Students form anti-bullying task force
FRONT PAGE STORY
by Debbie Bosak
MICHIGAN CITY – Bullies are nothing new. For ages, schools have been testing grounds for those who feel a need to assert their misperceived strength or superiority by choosing one or two unfortunate souls as targets of their unfounded aggression. There was a time gone by when teachers and parents might have shaken their heads, saying, ‘kids will be kids.’Ãƒâ€šÃ‚Â Those days are gone.
As the current culture becomes increasingly numb to brutality in many forms and school violence continues to escalate, parents and administrators alike struggle to find a solution to the problem.
“The taunts are more personal and involve sexual identity and physical appearance, topics the culture exaggerates,” said Dr. Susan Bryant, principal at St. Stanislaus Kosta. “In the past, no one asked about a person’s sexual preference. Now it’s all over the news.”
At St. Stanislaus Kosta, 17 sixth-grade students have taken a leadership role in an effort to create awareness and stop the practice of bullying cold in its tracks. As part of the Unique Gifted Lovable You, or Hey UGLY, program, this middle school task force launched a school-wide initiative on May 13 geared toward empowering students to step up and take control.
According to the Centers for Disease Control, more than 864,000 teens miss at least one day of school each month because they fear for their safety. A study by the National Youth Violence Prevention Resource Center States that 5.7 million children have bullied or been bullied. Bullying can take many forms, from verbal to emotional, as well as physical. In light of developing technology, bullies now employ modern tools, such as the Internet, email, camera phones, online social networking sites and text messaging, which can provide an insidious veil of anonymity.
Bryant was attracted to UGLY because of its dedication to helping students of all ages overcome issues of self-esteem and the bullying that can happen as a result. Bullies hide their behavior well, ensuring that the teacher cannot always observe the behavior, said Bryant. Parents of students accused of bullying often do not believe that their child is even capable of this mean behavior.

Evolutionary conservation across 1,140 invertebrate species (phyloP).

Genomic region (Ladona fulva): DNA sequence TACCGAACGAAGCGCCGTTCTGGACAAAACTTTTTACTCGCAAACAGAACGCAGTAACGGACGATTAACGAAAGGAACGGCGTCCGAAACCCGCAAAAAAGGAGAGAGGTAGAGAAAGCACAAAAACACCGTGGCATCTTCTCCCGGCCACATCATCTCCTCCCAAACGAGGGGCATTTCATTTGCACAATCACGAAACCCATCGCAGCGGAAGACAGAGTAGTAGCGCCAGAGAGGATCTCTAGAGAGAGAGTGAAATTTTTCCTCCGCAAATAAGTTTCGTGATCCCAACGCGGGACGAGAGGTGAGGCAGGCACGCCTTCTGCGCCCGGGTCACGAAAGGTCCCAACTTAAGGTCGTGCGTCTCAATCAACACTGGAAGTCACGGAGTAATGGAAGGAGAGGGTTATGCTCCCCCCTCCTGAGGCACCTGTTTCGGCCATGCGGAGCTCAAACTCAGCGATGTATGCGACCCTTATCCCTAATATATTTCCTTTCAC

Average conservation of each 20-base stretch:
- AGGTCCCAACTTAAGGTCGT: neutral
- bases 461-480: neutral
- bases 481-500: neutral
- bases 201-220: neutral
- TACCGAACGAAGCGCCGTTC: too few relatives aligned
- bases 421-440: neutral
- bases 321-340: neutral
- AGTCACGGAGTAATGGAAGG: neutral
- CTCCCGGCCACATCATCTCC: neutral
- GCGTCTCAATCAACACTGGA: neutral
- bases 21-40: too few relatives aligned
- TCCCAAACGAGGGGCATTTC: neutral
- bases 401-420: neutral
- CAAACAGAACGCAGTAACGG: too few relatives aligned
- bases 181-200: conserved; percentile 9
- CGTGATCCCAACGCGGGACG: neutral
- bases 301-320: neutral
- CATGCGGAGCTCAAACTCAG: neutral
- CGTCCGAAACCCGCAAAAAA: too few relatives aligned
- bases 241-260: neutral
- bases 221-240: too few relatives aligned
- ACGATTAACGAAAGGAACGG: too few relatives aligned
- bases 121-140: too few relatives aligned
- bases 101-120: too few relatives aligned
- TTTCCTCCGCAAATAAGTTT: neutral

“We originally contacted Hey UGLY to help us create an anti-bullying environment, and it became apparent that their approach to developing self-esteem directly attacks the bullying syndrome,” said Bryant. “Boys and girls who feel empowered to be genuine and accepting of others don’t bully others and don’t usually become the victims of bullies.”
Gathering in the school gymnasium, members of the student task force addressed the assembly. “Bullies feel scared so they feel the need to hurt others with their words or actions,” said Darria Burt.
“If you fear for your safety, tell someone right away,” added Alex Miramontes. “Tell a teacher, a counselor, a friend or your parents.”
Following the presentation, each of the school’s 170 students stood before a task force member to take a pledge: “I promise to stop bullying and respect other’s feelings.” Students then created a large banner with cutouts of their hands as a continued reminder of their pledges.
“Some bully because they think it will make them feel good, but it doesn’t. It makes them feel worse,”commented Madeleine Wojasinski, a task force member. And so it continues. “The bully makes someone else feel bad and then that person bullies someone else,” she said. “It’s like a chain. One bully creates another bully.”
According to Carrie Miller, a St. Stanislaus middle school teacher and project facilitator, the task force will reinforce its message with classroom visits, which will include various self-esteem and diversity awareness activities. They are also sponsoring a school-wide essay and art contest on the effects of bullying.
“I’ve taught in both Catholic and public schools and I’ve seen bullying everywhere,” Miller noted. “The best place to start is with the kids and the Golden Rule, do unto others as you would have them do unto you.”
“That’s what Jesus teaches us and what we want to teach the children,” Bryant added. “We need to take care of ourselves and be good to one another.”
Hey U.G.L.Y., a not-for-profit organization, was designed to give children and teens struggling with the effects of low self-esteem the tools needed to counter bullying, eating disorders, other forms of violence, substance abuse and suicide. Betty Hoeffner, president and co-founder, was present at St. Stanislaus to watch students take their pledges.
Inspired by a teen who came to Hoeffner after failed suicide attempts, the advocate for youth embarked on developing a program that would enable children and teens to learn to feel good about themselves. And when it came to bullying, Hoeffner was able to draw on personal experience.
“I remember it like it was yesterday – what it felt like in grade school and high school,” Hoeffner recalled. “I was bullied and I was a bully.”
The Hey U.G.L.Y. program has now reached out to more than 650,000 youth through in-school presentations and activity plans.
“I hope our program stops bullying because it hurts people, even the bully,” said Martin Lomay, a team member.
Despite the fact that victims of bullies often are made to feel isolated and marginalized, according to the bullying task force, one of the strongest deterrents to this behavior is the old adage – strength lies in numbers.
“Surround anyone being bullied to show unity and protection and then take them to the principal to tell what you saw,” advised student Skyler Lagneau. “Bullying is just mean, and no one should be mean to anyone.”